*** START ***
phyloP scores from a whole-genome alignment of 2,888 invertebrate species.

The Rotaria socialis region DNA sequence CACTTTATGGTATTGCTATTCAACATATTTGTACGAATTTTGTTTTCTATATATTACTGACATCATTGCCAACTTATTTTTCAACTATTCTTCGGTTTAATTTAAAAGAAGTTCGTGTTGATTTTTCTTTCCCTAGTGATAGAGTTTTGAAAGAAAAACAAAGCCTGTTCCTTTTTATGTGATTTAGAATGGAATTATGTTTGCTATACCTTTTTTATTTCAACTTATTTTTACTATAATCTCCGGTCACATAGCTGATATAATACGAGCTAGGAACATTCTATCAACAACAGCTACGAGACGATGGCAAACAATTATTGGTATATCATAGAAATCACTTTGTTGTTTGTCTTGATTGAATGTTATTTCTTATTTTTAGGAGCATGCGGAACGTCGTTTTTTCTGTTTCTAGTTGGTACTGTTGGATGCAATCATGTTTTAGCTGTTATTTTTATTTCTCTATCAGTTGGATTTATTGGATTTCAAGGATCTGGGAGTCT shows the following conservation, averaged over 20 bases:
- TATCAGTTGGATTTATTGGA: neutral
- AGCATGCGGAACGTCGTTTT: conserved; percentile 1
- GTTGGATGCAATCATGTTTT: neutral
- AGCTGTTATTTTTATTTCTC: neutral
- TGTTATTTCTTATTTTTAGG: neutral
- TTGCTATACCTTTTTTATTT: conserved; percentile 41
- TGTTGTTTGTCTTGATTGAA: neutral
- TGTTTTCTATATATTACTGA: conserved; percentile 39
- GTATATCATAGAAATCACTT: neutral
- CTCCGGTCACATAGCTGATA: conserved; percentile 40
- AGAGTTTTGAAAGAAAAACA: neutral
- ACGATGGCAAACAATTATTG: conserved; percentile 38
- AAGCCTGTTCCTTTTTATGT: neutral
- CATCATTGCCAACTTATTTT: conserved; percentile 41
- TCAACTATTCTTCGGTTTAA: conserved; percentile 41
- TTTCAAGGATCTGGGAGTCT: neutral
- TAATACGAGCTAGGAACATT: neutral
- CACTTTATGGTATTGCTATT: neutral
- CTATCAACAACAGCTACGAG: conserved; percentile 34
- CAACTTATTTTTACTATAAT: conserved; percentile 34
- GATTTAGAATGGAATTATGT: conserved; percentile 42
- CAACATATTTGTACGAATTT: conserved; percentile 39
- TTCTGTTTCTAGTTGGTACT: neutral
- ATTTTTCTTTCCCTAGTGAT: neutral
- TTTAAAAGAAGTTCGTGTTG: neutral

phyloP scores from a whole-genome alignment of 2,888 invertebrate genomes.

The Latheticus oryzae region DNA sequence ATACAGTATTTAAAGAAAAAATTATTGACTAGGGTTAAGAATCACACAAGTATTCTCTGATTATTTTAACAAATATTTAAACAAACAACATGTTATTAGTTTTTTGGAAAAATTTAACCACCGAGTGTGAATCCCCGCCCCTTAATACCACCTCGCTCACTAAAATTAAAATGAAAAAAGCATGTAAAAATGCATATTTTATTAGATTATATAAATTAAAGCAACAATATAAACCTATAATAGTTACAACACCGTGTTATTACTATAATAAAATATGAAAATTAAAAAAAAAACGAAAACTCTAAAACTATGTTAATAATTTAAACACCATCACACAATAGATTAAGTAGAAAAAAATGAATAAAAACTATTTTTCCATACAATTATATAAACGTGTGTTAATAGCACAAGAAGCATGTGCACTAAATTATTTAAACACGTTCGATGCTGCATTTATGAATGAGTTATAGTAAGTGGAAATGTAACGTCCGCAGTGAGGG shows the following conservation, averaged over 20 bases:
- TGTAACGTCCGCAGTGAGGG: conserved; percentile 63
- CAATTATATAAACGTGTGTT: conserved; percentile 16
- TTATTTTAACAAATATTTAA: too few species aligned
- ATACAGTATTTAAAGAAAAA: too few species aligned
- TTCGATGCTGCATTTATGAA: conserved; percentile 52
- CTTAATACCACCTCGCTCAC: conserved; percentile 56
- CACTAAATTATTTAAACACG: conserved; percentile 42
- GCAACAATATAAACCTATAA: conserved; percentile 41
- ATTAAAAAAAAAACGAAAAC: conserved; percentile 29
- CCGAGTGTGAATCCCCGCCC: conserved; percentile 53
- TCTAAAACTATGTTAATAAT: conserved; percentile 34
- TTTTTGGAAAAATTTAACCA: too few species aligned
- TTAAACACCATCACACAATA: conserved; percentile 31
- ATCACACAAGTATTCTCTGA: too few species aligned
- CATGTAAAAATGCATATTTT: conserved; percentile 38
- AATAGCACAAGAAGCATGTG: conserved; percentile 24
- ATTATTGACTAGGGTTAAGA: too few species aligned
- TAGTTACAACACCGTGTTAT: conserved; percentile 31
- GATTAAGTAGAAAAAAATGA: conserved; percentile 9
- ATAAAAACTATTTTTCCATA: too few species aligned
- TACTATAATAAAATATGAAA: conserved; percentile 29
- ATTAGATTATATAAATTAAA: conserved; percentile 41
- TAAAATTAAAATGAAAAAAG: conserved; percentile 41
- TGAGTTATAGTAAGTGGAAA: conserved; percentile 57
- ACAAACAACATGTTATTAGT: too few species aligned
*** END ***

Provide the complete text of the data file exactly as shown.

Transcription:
phyloP scores from a whole-genome alignment of 2,888 invertebrate species.

The Rotaria socialis region DNA sequence CACTTTATGGTATTGCTATTCAACATATTTGTACGAATTTTGTTTTCTATATATTACTGACATCATTGCCAACTTATTTTTCAACTATTCTTCGGTTTAATTTAAAAGAAGTTCGTGTTGATTTTTCTTTCCCTAGTGATAGAGTTTTGAAAGAAAAACAAAGCCTGTTCCTTTTTATGTGATTTAGAATGGAATTATGTTTGCTATACCTTTTTTATTTCAACTTATTTTTACTATAATCTCCGGTCACATAGCTGATATAATACGAGCTAGGAACATTCTATCAACAACAGCTACGAGACGATGGCAAACAATTATTGGTATATCATAGAAATCACTTTGTTGTTTGTCTTGATTGAATGTTATTTCTTATTTTTAGGAGCATGCGGAACGTCGTTTTTTCTGTTTCTAGTTGGTACTGTTGGATGCAATCATGTTTTAGCTGTTATTTTTATTTCTCTATCAGTTGGATTTATTGGATTTCAAGGATCTGGGAGTCT shows the following conservation, averaged over 20 bases:
- TATCAGTTGGATTTATTGGA: neutral
- AGCATGCGGAACGTCGTTTT: conserved; percentile 1
- GTTGGATGCAATCATGTTTT: neutral
- AGCTGTTATTTTTATTTCTC: neutral
- TGTTATTTCTTATTTTTAGG: neutral
- TTGCTATACCTTTTTTATTT: conserved; percentile 41
- TGTTGTTTGTCTTGATTGAA: neutral
- TGTTTTCTATATATTACTGA: conserved; percentile 39
- GTATATCATAGAAATCACTT: neutral
- CTCCGGTCACATAGCTGATA: conserved; percentile 40
- AGAGTTTTGAAAGAAAAACA: neutral
- ACGATGGCAAACAATTATTG: conserved; percentile 38
- AAGCCTGTTCCTTTTTATGT: neutral
- CATCATTGCCAACTTATTTT: conserved; percentile 41
- TCAACTATTCTTCGGTTTAA: conserved; percentile 41
- TTTCAAGGATCTGGGAGTCT: neutral
- TAATACGAGCTAGGAACATT: neutral
- CACTTTATGGTATTGCTATT: neutral
- CTATCAACAACAGCTACGAG: conserved; percentile 34
- CAACTTATTTTTACTATAAT: conserved; percentile 34
- GATTTAGAATGGAATTATGT: conserved; percentile 42
- CAACATATTTGTACGAATTT: conserved; percentile 39
- TTCTGTTTCTAGTTGGTACT: neutral
- ATTTTTCTTTCCCTAGTGAT: neutral
- TTTAAAAGAAGTTCGTGTTG: neutral

phyloP scores from a whole-genome alignment of 2,888 invertebrate genomes.

The Latheticus oryzae region DNA sequence ATACAGTATTTAAAGAAAAAATTATTGACTAGGGTTAAGAATCACACAAGTATTCTCTGATTATTTTAACAAATATTTAAACAAACAACATGTTATTAGTTTTTTGGAAAAATTTAACCACCGAGTGTGAATCCCCGCCCCTTAATACCACCTCGCTCACTAAAATTAAAATGAAAAAAGCATGTAAAAATGCATATTTTATTAGATTATATAAATTAAAGCAACAATATAAACCTATAATAGTTACAACACCGTGTTATTACTATAATAAAATATGAAAATTAAAAAAAAAACGAAAACTCTAAAACTATGTTAATAATTTAAACACCATCACACAATAGATTAAGTAGAAAAAAATGAATAAAAACTATTTTTCCATACAATTATATAAACGTGTGTTAATAGCACAAGAAGCATGTGCACTAAATTATTTAAACACGTTCGATGCTGCATTTATGAATGAGTTATAGTAAGTGGAAATGTAACGTCCGCAGTGAGGG shows the following conservation, averaged over 20 bases:
- TGTAACGTCCGCAGTGAGGG: conserved; percentile 63
- CAATTATATAAACGTGTGTT: conserved; percentile 16
- TTATTTTAACAAATATTTAA: too few species aligned
- ATACAGTATTTAAAGAAAAA: too few species aligned
- TTCGATGCTGCATTTATGAA: conserved; percentile 52
- CTTAATACCACCTCGCTCAC: conserved; percentile 56
- CACTAAATTATTTAAACACG: conserved; percentile 42
- GCAACAATATAAACCTATAA: conserved; percentile 41
- ATTAAAAAAAAAACGAAAAC: conserved; percentile 29
- CCGAGTGTGAATCCCCGCCC: conserved; percentile 53
- TCTAAAACTATGTTAATAAT: conserved; percentile 34
- TTTTTGGAAAAATTTAACCA: too few species aligned
- TTAAACACCATCACACAATA: conserved; percentile 31
- ATCACACAAGTATTCTCTGA: too few species aligned
- CATGTAAAAATGCATATTTT: conserved; percentile 38
- AATAGCACAAGAAGCATGTG: conserved; percentile 24
- ATTATTGACTAGGGTTAAGA: too few species aligned
- TAGTTACAACACCGTGTTAT: conserved; percentile 31
- GATTAAGTAGAAAAAAATGA: conserved; percentile 9
- ATAAAAACTATTTTTCCATA: too few species aligned
- TACTATAATAAAATATGAAA: conserved; percentile 29
- ATTAGATTATATAAATTAAA: conserved; percentile 41
- TAAAATTAAAATGAAAAAAG: conserved; percentile 41
- TGAGTTATAGTAAGTGGAAA: conserved; percentile 57
- ACAAACAACATGTTATTAGT: too few species aligned